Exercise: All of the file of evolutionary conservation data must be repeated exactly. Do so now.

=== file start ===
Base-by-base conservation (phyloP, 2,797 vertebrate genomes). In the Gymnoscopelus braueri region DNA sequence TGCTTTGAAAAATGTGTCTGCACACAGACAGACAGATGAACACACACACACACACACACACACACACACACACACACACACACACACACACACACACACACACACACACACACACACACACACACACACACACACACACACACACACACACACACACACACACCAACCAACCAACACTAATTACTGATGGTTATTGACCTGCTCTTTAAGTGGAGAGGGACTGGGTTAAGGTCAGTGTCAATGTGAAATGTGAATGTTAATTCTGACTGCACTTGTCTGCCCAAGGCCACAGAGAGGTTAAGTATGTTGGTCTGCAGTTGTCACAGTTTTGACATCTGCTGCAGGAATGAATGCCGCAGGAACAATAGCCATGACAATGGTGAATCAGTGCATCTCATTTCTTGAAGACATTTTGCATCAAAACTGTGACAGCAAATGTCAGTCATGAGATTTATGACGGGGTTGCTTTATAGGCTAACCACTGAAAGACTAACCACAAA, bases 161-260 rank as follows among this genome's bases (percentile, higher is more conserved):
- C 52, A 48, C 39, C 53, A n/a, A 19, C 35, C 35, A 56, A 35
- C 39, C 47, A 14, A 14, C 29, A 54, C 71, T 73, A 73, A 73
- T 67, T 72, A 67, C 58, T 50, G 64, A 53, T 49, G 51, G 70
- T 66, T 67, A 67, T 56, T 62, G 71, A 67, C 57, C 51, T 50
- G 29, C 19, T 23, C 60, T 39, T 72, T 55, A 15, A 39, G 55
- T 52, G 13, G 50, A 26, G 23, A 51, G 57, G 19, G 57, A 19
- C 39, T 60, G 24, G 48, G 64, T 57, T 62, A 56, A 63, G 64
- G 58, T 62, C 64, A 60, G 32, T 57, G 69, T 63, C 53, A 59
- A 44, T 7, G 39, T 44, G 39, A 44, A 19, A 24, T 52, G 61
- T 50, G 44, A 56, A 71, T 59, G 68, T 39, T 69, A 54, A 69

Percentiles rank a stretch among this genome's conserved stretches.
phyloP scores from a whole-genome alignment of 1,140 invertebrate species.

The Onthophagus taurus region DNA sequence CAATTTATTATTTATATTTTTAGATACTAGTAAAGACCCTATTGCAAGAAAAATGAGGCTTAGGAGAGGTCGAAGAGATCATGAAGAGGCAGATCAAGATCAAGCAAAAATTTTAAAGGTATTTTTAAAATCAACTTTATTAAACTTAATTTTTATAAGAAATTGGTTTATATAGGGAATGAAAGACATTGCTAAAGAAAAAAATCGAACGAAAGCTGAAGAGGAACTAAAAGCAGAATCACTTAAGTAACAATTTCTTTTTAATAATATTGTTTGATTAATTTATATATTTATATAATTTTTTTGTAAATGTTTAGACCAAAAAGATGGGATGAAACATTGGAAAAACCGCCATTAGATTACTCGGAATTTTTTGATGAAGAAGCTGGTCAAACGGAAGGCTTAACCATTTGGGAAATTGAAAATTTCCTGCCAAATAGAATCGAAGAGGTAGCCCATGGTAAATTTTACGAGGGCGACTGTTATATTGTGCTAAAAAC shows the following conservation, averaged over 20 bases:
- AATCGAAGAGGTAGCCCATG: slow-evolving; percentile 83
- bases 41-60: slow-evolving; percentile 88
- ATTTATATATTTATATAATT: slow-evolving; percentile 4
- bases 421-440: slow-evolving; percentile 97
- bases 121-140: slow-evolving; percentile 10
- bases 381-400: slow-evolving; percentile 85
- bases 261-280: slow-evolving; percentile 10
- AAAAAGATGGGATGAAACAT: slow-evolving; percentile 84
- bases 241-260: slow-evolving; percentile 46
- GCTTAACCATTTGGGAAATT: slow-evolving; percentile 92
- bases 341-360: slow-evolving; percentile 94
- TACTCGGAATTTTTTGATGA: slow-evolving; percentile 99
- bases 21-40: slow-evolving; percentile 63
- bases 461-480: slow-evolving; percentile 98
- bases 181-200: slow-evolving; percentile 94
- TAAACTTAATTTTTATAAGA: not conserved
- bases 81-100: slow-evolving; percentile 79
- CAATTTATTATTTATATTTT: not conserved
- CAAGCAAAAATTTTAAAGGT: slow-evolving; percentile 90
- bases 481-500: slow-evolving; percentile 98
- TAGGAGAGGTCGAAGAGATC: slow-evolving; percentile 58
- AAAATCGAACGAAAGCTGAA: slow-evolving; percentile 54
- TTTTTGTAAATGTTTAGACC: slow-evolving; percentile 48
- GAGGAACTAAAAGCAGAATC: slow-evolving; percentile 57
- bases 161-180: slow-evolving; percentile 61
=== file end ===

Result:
Base-by-base conservation (phyloP, 2,797 vertebrate genomes). In the Gymnoscopelus braueri region DNA sequence TGCTTTGAAAAATGTGTCTGCACACAGACAGACAGATGAACACACACACACACACACACACACACACACACACACACACACACACACACACACACACACACACACACACACACACACACACACACACACACACACACACACACACACACACACACACACACACCAACCAACCAACACTAATTACTGATGGTTATTGACCTGCTCTTTAAGTGGAGAGGGACTGGGTTAAGGTCAGTGTCAATGTGAAATGTGAATGTTAATTCTGACTGCACTTGTCTGCCCAAGGCCACAGAGAGGTTAAGTATGTTGGTCTGCAGTTGTCACAGTTTTGACATCTGCTGCAGGAATGAATGCCGCAGGAACAATAGCCATGACAATGGTGAATCAGTGCATCTCATTTCTTGAAGACATTTTGCATCAAAACTGTGACAGCAAATGTCAGTCATGAGATTTATGACGGGGTTGCTTTATAGGCTAACCACTGAAAGACTAACCACAAA, bases 161-260 rank as follows among this genome's bases (percentile, higher is more conserved):
- C 52, A 48, C 39, C 53, A n/a, A 19, C 35, C 35, A 56, A 35
- C 39, C 47, A 14, A 14, C 29, A 54, C 71, T 73, A 73, A 73
- T 67, T 72, A 67, C 58, T 50, G 64, A 53, T 49, G 51, G 70
- T 66, T 67, A 67, T 56, T 62, G 71, A 67, C 57, C 51, T 50
- G 29, C 19, T 23, C 60, T 39, T 72, T 55, A 15, A 39, G 55
- T 52, G 13, G 50, A 26, G 23, A 51, G 57, G 19, G 57, A 19
- C 39, T 60, G 24, G 48, G 64, T 57, T 62, A 56, A 63, G 64
- G 58, T 62, C 64, A 60, G 32, T 57, G 69, T 63, C 53, A 59
- A 44, T 7, G 39, T 44, G 39, A 44, A 19, A 24, T 52, G 61
- T 50, G 44, A 56, A 71, T 59, G 68, T 39, T 69, A 54, A 69

Percentiles rank a stretch among this genome's conserved stretches.
phyloP scores from a whole-genome alignment of 1,140 invertebrate species.

The Onthophagus taurus region DNA sequence CAATTTATTATTTATATTTTTAGATACTAGTAAAGACCCTATTGCAAGAAAAATGAGGCTTAGGAGAGGTCGAAGAGATCATGAAGAGGCAGATCAAGATCAAGCAAAAATTTTAAAGGTATTTTTAAAATCAACTTTATTAAACTTAATTTTTATAAGAAATTGGTTTATATAGGGAATGAAAGACATTGCTAAAGAAAAAAATCGAACGAAAGCTGAAGAGGAACTAAAAGCAGAATCACTTAAGTAACAATTTCTTTTTAATAATATTGTTTGATTAATTTATATATTTATATAATTTTTTTGTAAATGTTTAGACCAAAAAGATGGGATGAAACATTGGAAAAACCGCCATTAGATTACTCGGAATTTTTTGATGAAGAAGCTGGTCAAACGGAAGGCTTAACCATTTGGGAAATTGAAAATTTCCTGCCAAATAGAATCGAAGAGGTAGCCCATGGTAAATTTTACGAGGGCGACTGTTATATTGTGCTAAAAAC shows the following conservation, averaged over 20 bases:
- AATCGAAGAGGTAGCCCATG: slow-evolving; percentile 83
- bases 41-60: slow-evolving; percentile 88
- ATTTATATATTTATATAATT: slow-evolving; percentile 4
- bases 421-440: slow-evolving; percentile 97
- bases 121-140: slow-evolving; percentile 10
- bases 381-400: slow-evolving; percentile 85
- bases 261-280: slow-evolving; percentile 10
- AAAAAGATGGGATGAAACAT: slow-evolving; percentile 84
- bases 241-260: slow-evolving; percentile 46
- GCTTAACCATTTGGGAAATT: slow-evolving; percentile 92
- bases 341-360: slow-evolving; percentile 94
- TACTCGGAATTTTTTGATGA: slow-evolving; percentile 99
- bases 21-40: slow-evolving; percentile 63
- bases 461-480: slow-evolving; percentile 98
- bases 181-200: slow-evolving; percentile 94
- TAAACTTAATTTTTATAAGA: not conserved
- bases 81-100: slow-evolving; percentile 79
- CAATTTATTATTTATATTTT: not conserved
- CAAGCAAAAATTTTAAAGGT: slow-evolving; percentile 90
- bases 481-500: slow-evolving; percentile 98
- TAGGAGAGGTCGAAGAGATC: slow-evolving; percentile 58
- AAAATCGAACGAAAGCTGAA: slow-evolving; percentile 54
- TTTTTGTAAATGTTTAGACC: slow-evolving; percentile 48
- GAGGAACTAAAAGCAGAATC: slow-evolving; percentile 57
- bases 161-180: slow-evolving; percentile 61